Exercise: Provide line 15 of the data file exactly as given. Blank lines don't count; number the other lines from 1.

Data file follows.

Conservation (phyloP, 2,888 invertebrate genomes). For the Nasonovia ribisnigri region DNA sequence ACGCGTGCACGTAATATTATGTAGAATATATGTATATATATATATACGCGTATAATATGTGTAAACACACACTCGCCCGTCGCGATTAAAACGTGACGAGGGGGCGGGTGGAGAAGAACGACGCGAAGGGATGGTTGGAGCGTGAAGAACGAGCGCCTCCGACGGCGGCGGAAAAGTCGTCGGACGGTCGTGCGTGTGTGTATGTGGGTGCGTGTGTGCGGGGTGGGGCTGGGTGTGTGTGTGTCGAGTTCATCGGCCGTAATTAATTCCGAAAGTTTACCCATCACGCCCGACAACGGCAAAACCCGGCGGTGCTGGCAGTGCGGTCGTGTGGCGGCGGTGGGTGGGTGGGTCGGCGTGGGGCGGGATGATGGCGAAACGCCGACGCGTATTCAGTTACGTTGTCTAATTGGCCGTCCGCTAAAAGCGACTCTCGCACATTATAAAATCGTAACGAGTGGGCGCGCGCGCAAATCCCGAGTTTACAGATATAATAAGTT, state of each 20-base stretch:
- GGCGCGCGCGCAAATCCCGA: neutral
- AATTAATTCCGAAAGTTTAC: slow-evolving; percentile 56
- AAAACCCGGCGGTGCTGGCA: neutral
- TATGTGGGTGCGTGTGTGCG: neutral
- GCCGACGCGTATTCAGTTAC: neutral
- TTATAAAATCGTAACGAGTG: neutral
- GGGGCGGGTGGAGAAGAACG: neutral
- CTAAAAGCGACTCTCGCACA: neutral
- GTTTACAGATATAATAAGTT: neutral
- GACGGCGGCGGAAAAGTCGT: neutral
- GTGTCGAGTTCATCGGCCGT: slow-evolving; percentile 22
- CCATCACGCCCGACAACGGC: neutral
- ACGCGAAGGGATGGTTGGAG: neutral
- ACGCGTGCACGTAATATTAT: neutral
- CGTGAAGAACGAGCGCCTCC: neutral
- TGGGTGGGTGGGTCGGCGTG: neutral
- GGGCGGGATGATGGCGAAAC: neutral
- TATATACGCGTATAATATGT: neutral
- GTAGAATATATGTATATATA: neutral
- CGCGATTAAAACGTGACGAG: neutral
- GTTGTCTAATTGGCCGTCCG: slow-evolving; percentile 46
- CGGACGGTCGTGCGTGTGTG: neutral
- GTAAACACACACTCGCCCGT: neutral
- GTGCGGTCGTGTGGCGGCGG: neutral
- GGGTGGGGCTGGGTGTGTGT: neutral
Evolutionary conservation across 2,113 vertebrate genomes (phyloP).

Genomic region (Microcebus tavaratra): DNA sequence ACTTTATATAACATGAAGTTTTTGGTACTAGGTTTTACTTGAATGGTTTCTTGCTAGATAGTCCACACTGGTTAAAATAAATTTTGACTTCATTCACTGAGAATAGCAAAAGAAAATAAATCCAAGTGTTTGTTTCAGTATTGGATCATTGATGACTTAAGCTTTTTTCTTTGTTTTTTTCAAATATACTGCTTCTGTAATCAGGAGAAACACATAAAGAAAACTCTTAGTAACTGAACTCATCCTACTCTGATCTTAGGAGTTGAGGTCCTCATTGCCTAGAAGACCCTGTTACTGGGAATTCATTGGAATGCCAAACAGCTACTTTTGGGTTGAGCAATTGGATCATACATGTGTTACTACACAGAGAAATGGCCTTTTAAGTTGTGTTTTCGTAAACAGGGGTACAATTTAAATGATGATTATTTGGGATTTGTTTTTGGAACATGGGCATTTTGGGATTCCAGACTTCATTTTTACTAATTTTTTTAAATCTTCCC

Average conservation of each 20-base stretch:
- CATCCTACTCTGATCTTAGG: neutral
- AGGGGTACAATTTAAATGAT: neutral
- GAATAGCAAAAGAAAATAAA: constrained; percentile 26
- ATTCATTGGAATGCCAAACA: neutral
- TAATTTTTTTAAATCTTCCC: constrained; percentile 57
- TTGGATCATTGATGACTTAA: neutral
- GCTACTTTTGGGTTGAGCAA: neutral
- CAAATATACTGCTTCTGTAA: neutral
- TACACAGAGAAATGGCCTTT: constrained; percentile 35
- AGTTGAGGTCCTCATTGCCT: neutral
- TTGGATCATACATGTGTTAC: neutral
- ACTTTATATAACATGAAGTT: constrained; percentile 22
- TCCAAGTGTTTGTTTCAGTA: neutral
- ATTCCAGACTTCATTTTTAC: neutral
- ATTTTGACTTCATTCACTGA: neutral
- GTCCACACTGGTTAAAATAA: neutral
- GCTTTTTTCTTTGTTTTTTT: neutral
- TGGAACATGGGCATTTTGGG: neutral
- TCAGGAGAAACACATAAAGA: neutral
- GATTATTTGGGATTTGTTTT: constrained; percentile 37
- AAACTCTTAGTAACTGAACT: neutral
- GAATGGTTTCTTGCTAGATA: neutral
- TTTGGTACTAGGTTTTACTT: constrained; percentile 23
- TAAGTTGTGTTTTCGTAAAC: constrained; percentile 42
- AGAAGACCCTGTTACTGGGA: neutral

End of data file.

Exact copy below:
- ACGCGTGCACGTAATATTAT: neutral